By Shannon Lane @SHANNONROSELANE

A ’SUPER-FAT' woman has learnt to love her curves, with the help of her average-sized husband

Scroll down for the full story

Videographer / director: Marcus Hessenberg
Producer: Shannon Lane, Ruby Coote
Editor: Sonia Estal

A ’SUPER-FAT' woman has learned to love her curves, with the help of her husband.

Amalie Jennings, originally from Denmark, has moved to Hertfordshire, UK to be with her British husband Sean.

The 25-year-old has spent most of her life hating her body, which resulted in her self-harming, but she now embraces her size 30 body. 

She told BTV: "I have always been fat since I was two years old. My mum took me to the doctors because I was gaining a lot of weight. 

"Since as long as I can remember I have been fat.  And of course that comes with a lot of bullying, a lot of picking on. My oldest memory of bullying is in Kindergarten, I was around four.  And all the kids picked on me for being fat.

"I gained even more weight, which meant I was picked on even more. I started self-harming and I got picked on again. I just had a really horrible self-image, I hated looking at the mirror, I hated wearing or picking out clothes because nothing would fit me as a child - I had to shop in the woman’s department to get things that would fit.

"I could never wear what my friends wore or what’s in fashion at the time because nothing would fit me.”

Amalie first started to recognise that her body shape wasn’t accepted by society when she started reading books.

She said: “When I was growing up I always loved reading books but there was never people like me. Not even just women, there was never people in them like my size, 

But all of that changed when Amalie met her husband Sean via an online video game in 2008.

She told BTV: "My husband Sean and I met 11 years ago on a game on the PlayStation. And it was kind of a weird friendship that started, I thought he was an old man just looking for a young woman to talk to but then I learned he is my age.  

"And the thing about online relationships you get to know a person in a different way. Of course we had seen pictures of each other but it took a while for us to cam. 

"You could see how fat I was in the pictures but he kept talking to me. I was so insecure about myself, I would hide my double chin.  

"But he still didn’t care, he just wanted to talk to me. So we became best friends really fast, and it actually took a while before we realised we were in love with each other. I started giving him hints that I liked him but he didn’t pick up on them.”

Amalie would even post poems on her Facebook profile hinting at her love for Sean – but while he would read them and compliment Amalie on her poems he didn’t realise she was writing about him.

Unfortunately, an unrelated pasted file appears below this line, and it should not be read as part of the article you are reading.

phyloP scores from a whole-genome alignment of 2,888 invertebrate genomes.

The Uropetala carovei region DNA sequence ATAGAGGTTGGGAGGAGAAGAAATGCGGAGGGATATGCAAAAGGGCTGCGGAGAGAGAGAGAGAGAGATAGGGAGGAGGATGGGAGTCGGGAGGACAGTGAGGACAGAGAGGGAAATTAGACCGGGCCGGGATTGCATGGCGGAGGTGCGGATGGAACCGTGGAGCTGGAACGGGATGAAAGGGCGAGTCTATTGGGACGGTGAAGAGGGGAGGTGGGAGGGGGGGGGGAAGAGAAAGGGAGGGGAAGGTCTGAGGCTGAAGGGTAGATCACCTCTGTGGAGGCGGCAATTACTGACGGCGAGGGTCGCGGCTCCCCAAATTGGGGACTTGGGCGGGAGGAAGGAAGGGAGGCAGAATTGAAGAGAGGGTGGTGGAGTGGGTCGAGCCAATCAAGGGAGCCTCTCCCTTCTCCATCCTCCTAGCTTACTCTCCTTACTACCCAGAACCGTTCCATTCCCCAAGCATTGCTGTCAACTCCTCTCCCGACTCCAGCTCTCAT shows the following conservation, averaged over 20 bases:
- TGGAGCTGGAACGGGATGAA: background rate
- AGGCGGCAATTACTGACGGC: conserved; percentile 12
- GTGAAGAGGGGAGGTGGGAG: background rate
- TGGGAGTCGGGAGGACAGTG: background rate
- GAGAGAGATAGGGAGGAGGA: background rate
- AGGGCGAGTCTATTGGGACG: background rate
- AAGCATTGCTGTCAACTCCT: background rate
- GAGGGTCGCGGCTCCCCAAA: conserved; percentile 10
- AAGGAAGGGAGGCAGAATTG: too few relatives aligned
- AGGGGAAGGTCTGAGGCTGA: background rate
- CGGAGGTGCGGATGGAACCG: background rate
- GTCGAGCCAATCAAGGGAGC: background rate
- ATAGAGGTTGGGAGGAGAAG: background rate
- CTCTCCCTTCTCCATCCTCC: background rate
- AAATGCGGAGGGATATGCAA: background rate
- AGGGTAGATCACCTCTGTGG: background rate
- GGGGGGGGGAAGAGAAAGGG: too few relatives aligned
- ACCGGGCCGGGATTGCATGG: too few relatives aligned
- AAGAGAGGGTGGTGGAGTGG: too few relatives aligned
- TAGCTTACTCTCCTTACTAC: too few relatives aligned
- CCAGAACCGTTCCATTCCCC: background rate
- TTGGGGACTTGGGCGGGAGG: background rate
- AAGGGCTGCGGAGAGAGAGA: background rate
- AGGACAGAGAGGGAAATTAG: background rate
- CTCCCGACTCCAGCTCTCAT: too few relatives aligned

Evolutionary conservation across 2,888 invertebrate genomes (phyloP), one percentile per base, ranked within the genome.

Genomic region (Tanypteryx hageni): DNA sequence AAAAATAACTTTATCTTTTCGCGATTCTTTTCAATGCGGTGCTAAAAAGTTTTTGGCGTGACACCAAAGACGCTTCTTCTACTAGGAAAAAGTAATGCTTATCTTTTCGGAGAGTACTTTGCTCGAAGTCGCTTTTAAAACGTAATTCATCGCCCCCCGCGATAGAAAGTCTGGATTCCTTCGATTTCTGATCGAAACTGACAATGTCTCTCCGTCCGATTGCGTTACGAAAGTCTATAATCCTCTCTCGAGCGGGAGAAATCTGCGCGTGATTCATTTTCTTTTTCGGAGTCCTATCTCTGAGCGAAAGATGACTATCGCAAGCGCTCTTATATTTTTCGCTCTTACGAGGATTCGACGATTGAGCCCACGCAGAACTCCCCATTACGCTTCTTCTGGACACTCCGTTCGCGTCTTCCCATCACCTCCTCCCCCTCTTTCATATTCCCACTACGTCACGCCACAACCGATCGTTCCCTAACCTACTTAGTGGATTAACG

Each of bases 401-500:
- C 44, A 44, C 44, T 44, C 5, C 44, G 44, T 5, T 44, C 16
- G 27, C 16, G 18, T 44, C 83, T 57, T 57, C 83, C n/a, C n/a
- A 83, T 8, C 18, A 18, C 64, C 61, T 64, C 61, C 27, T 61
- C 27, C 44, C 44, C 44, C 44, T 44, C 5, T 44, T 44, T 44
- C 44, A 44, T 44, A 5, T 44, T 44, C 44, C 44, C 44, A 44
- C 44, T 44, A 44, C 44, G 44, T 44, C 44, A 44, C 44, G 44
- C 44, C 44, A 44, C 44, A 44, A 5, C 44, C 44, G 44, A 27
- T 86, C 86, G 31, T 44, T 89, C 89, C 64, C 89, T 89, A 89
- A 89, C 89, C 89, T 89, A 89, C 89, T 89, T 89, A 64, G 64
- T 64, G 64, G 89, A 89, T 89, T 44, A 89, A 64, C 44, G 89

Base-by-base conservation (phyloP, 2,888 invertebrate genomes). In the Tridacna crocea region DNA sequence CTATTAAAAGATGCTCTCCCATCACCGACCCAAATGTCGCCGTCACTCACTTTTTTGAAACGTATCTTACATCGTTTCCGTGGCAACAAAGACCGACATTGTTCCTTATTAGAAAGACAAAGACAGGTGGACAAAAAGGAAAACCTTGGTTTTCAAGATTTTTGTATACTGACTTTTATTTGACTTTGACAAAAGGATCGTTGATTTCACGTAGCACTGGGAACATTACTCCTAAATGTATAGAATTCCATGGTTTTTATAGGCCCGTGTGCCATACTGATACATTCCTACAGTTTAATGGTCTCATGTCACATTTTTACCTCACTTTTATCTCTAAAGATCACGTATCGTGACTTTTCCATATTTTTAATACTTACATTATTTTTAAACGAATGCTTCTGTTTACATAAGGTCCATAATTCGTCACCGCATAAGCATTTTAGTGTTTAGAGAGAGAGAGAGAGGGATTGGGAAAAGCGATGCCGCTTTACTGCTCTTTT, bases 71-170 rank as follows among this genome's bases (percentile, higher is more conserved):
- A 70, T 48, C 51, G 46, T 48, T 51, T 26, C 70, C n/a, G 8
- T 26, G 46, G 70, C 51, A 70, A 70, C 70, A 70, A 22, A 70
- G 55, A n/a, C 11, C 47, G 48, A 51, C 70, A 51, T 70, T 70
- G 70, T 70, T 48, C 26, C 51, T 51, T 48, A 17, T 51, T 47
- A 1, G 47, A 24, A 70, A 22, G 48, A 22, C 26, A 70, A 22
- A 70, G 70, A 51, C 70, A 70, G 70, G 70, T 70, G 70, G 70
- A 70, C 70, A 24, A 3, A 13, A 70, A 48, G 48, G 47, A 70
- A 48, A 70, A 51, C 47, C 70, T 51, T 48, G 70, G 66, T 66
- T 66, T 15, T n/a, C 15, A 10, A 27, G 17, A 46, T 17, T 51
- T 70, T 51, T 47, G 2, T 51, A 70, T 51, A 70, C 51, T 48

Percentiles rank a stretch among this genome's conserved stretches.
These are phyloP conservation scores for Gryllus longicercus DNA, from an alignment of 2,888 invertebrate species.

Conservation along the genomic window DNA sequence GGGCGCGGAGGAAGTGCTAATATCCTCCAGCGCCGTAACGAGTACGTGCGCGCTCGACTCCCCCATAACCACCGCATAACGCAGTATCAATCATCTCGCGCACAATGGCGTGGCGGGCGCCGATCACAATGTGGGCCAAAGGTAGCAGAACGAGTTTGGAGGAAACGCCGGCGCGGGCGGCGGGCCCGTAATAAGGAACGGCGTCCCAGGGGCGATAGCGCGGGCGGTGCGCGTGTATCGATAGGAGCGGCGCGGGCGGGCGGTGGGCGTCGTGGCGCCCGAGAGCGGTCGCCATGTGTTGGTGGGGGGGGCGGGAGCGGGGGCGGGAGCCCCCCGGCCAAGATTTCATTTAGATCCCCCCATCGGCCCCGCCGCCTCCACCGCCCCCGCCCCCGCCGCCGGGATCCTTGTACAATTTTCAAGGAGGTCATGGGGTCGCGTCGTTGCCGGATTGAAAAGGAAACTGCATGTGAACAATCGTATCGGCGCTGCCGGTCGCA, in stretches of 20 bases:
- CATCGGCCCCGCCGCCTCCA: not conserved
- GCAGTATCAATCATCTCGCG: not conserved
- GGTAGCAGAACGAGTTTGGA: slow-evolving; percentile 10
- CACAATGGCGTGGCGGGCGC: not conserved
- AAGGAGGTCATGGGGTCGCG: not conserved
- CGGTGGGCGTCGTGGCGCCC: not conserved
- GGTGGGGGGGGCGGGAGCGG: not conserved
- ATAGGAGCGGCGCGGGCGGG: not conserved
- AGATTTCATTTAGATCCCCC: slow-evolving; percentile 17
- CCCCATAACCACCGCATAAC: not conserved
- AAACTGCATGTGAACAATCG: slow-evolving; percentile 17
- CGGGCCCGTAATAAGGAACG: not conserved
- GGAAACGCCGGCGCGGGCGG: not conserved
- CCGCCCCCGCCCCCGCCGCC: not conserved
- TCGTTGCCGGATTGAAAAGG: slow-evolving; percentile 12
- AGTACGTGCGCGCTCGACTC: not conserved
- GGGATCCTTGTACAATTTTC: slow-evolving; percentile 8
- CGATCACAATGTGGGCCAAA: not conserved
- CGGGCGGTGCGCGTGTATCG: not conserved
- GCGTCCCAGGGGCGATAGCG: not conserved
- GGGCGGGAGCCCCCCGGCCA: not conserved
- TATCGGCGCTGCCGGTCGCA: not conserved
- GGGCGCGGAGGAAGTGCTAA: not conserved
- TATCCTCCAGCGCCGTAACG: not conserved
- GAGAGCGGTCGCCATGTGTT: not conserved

Finally she plucked up the courage to tell Sean the extent of her feelings, only to learn her felt the same way too.

She said: "It was the weirdest feeling because I haven’t had luck with boyfriends before. And finally there’s this guy, 500 miles away who fancies me as much as I fancy him.

Amalie and Sean started dating long distance, visiting each other for 9 years, and finally marrying on a beach two years ago. 

Sean told BTV: "I wouldn’t say I am generally attracted to larger women, I am attracted to people that I love really so it just happened. 

"I mean, maybe in my head before we met, it wouldn't have been someone as large. But it just happened to be and it is not that I find her any less attractive necessarily. 

Amalie added: "It's never been like a fat fetish thing but you haven't like obsessively said ‘Oh, I love your fat stomach’ and stuff like that.

"The thing with weight differences in relationships is there always will be people who comment, ‘Why would you be with them? Why would you be with that kind of person?’ 

"Because there is this image that a fat person has to be with a fat person and a thin person has to be with a thin person. I would like more people to come out and be proud of their partner, be proud of themselves."

Amalie wants to highlight issues that surround fatphobia in the medical field too.

She said: "There’s a lot of that phobia in the medical field. And that’s what gets me, I don’t feel safe going to the doctors anymore, because you can go in with a broken arm and you will be told you should lose weight.”

"I am happy in my body and I am happy with who I am and what I look like, and I don’t want to fall into the pressure of having to lose weight to be accepted by everyone else.  

“If I was ever to go back and speak to a younger Amalie I would say stop wasting time hating yourself. Yes your body is different but it doesn’t mean that it’s a bad body.

"You will never be able to stop people saying things about you. You will never be able to stop them looking at you, but you can stop letting it affect you. You also need to know that you will find people who love you, who love your body for what it is.”